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The Pibow Case and Vesa Mount for Raspberry Pi

Last week I bought a Toshiba 23L1350U 1080p TV set as a display for the Raspberry Pi. It’s a terrific TV set, as TV sets go, and a reasonable monitor. I had to do some hunting around the configuration menus with the remote to get it out of TV mode and into PC mode, and then reduced the brightness until it didn’t make my eyes want to fall out and roll under my desk.

With that accomplished, boy, it’s a sweet display for the Raspberry Pi. The effective resolution is 1920 X 1080, which is a lot of pixels to push around for something not quite the size of a business card and running at a bare 700 MHz. It runs Scribus, Lazarus, and AbiWord tolerably well. In fact, the MagPi magazine is laid out with Scribus on an RPi, which makes this old magazine geek boggle.

Like a lot of people, I just let the RPi board lie in the thick of its nest of cables for awhile. I then cobbled a mount out of scrap aluminum for an old SX270 all-in-one stand, and that works pretty well on the matching 2004-era Dell 17″ 4:3 monitor. That’s now my spare RPi system. I bought a second board for the Toshiba and wanted a case to put it in, to get it off the desk and out of the way.

Pi in PiBow Case 1-500 wide.jpg

The Toshiba provides an ideal place to put the case: on the 100mm VESA mount at the back of the TV. The Pibow people sell these slick transparent cases consisting of seven layers of CNC-cut plexi, stacked, with vent-perfed front and back panels. The board fits snugly in the void left in the slabs by cutting. The plexi layers are not glued or fastened to one another in any way, which makes assembly tricky. Four long nylon bolts hold the assembly together. Tip: Don’t get the layers out of order, as they are not numbered.

Pibow on Vesa 1-500 wide.jpg

Pibow sells a VESA mount as a separate item. It’s simply a different rear panel, with four ears drilled for both 75mm and 100mm VESA templates. Bolted to the VESA inserts, it’s up and out of the way and reduces cable clutter radically. I’m wondering how warm the board will get inside the case, but as I’m not overclocking the board (yet) I suspect it’ll be fine.

I’m going to use Adafruit’s nano-Wi-Fi adapter for networking on this unit. It hasn’t come yet, and I’ll report on how easily it goes in and how it works in future entries.


  1. The nano-wifi adapters are great. I have one in the sprinkler system project. Plug and play, as I recall, though I do not now remember if there was a detour through apt-get or not.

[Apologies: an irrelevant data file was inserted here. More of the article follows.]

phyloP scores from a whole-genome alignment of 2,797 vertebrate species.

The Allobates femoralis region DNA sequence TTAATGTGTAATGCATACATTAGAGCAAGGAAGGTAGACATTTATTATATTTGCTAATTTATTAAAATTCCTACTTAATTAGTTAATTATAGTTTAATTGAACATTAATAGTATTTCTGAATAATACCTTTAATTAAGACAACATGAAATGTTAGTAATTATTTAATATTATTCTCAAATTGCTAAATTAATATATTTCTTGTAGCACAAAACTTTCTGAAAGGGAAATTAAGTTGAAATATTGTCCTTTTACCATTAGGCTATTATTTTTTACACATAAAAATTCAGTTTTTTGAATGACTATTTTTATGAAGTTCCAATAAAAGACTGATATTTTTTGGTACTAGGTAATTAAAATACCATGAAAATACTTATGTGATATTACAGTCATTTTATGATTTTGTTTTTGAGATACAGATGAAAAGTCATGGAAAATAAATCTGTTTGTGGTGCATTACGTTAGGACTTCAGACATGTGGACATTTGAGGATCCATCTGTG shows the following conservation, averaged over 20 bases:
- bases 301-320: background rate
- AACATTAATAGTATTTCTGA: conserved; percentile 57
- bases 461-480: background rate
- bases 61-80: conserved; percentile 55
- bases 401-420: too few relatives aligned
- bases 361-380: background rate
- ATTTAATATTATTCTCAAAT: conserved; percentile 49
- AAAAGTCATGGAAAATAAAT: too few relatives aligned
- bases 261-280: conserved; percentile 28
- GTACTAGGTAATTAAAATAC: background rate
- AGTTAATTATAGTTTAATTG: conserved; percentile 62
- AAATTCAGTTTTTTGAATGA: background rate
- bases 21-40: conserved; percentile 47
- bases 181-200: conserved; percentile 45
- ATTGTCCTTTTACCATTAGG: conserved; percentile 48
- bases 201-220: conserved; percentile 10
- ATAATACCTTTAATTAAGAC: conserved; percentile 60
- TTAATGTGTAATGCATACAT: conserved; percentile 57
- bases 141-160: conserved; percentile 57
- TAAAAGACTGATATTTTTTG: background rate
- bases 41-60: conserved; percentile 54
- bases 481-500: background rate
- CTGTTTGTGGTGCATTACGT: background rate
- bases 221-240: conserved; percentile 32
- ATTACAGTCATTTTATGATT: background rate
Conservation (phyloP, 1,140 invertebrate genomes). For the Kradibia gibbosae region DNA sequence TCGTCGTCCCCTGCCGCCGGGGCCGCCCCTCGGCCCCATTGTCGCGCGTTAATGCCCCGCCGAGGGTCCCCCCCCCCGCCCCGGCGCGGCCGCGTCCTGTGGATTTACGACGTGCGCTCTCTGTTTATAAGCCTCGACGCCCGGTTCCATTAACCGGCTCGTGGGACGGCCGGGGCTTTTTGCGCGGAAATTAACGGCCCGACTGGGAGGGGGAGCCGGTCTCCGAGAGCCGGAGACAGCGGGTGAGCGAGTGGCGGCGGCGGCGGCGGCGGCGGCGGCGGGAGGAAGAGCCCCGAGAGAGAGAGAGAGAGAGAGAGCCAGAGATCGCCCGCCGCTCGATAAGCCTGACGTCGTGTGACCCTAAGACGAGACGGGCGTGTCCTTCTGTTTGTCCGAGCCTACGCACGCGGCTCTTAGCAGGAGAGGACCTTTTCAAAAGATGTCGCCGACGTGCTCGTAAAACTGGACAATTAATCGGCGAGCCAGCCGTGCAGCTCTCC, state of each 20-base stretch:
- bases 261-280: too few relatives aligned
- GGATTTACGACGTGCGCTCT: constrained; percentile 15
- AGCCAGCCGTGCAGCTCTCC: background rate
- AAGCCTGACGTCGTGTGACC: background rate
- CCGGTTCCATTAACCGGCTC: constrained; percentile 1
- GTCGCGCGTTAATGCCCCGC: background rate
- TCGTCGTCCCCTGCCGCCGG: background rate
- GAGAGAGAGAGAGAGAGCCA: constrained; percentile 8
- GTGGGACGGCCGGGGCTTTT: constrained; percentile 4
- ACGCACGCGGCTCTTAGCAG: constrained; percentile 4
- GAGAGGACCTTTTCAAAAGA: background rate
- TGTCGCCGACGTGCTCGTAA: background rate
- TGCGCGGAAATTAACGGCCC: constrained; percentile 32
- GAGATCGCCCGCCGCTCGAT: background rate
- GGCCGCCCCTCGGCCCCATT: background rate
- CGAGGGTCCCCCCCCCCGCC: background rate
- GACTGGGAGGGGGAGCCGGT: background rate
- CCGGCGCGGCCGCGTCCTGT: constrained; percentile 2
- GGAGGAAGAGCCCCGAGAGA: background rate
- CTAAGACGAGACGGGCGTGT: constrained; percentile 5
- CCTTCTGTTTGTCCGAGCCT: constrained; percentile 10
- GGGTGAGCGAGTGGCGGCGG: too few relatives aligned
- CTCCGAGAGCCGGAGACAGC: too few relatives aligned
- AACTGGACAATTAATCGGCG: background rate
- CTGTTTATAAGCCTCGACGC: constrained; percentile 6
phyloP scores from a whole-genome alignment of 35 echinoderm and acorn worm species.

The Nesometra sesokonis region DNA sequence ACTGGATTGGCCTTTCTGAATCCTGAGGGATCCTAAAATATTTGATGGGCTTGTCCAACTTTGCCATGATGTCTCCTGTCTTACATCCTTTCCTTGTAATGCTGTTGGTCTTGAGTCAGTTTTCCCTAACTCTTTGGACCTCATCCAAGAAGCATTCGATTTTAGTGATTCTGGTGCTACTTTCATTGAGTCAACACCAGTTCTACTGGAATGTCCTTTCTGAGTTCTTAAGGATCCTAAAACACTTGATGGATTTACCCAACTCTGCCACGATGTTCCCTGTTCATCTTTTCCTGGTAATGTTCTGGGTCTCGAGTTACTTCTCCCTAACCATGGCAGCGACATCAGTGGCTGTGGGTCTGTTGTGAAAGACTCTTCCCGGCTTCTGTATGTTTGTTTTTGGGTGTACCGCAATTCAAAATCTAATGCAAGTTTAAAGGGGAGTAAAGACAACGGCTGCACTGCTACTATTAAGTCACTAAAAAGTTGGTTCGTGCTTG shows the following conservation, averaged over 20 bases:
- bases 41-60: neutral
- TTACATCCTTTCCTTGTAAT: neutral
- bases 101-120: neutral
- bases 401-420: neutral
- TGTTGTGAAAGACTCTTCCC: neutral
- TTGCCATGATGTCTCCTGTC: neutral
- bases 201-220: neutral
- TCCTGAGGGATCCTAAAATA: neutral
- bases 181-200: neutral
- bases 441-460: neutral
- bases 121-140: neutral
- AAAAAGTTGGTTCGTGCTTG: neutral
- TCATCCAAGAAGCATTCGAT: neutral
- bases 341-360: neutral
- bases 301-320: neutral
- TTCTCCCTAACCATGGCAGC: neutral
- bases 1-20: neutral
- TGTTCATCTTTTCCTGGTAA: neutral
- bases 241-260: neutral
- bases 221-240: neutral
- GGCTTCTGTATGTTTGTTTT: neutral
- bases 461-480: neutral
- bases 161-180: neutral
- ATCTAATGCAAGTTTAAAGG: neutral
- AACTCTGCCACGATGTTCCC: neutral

1. Apt-get I can do.

      The final solution to the stuttering keyboard problem appears to be a powered hub. Have one on order. I hope they address the issue in a future rev of the board.

  2. Tom R. says:

    While gathering necessaries (that is necessary accessories) for my yet to be purchased R-Pi I noticed the fairly big jump in price in going from unpowered to powered USB hubs. After taking a closer look at several very cheap unpowered hubs I have I noticed that some actually have a very small coaxial power connector. I opened one and it appears that this connector is just in parallel with the power pins on all the USB ports including the upstream port to the PC. I would guess this means that one could add a 5 volt regulated power supply to one of these pretty easily. I am reluctant to try this experiment directly, but might cut the 5V trace to the upstream port so that there is no risk of munging the host PC.

    I have also noticed that some of the less expensive powered hubs don’t have a power supply that sources enough current to support all the ports they have at rated power.

    1. I’ve ordered a 4-port Rosewill powered hub, after seeing several people mention it online. Here’s the link:

      I don’t have it yet, and will report back when I get it. I have the stuttering keyboard problem intermittently, and it’s almost certainly a result of the RPi not being able to source enough current through its USB ports to run the USb keyboard and mouse that I have. The hub should solve that.

  3. Tom Dison says:

    The powered hub was mentioned on a FAQ I read somewhere. I have just GOT to get me one of these. Did you get the cheaper or more expensive one?

    1. I paid $12.99 plus shipping, which doesn’t seem all that expensive to me. I just got the notice that it shipped a few hours ago, so I won’t see it for another 3-4 days.

  4. William Meyer says:

    I have wondered about the plexi case and the issue of static. CMOS and plexi seem an unlikely combo to me.

    1. That’s an interesting question. Having scragged a desktop quadcore here after our new carpeting went in, I’ve been careful, and touch a grounded chassis (an old 350V power supply I built 20-odd years ago) before touching the equipment. So far have had no trouble with the RPi, but it hasn’t been live for that long, and there will be plenty of opportunities to kill it over the next several months. We’ll see.

      1. William Meyer says:

        I converted my work clothes to all cotton decades ago, as a simple expedient, since I got my start in hardware. Once the RPi is connected up, there should be no problem, but it could get interesting….

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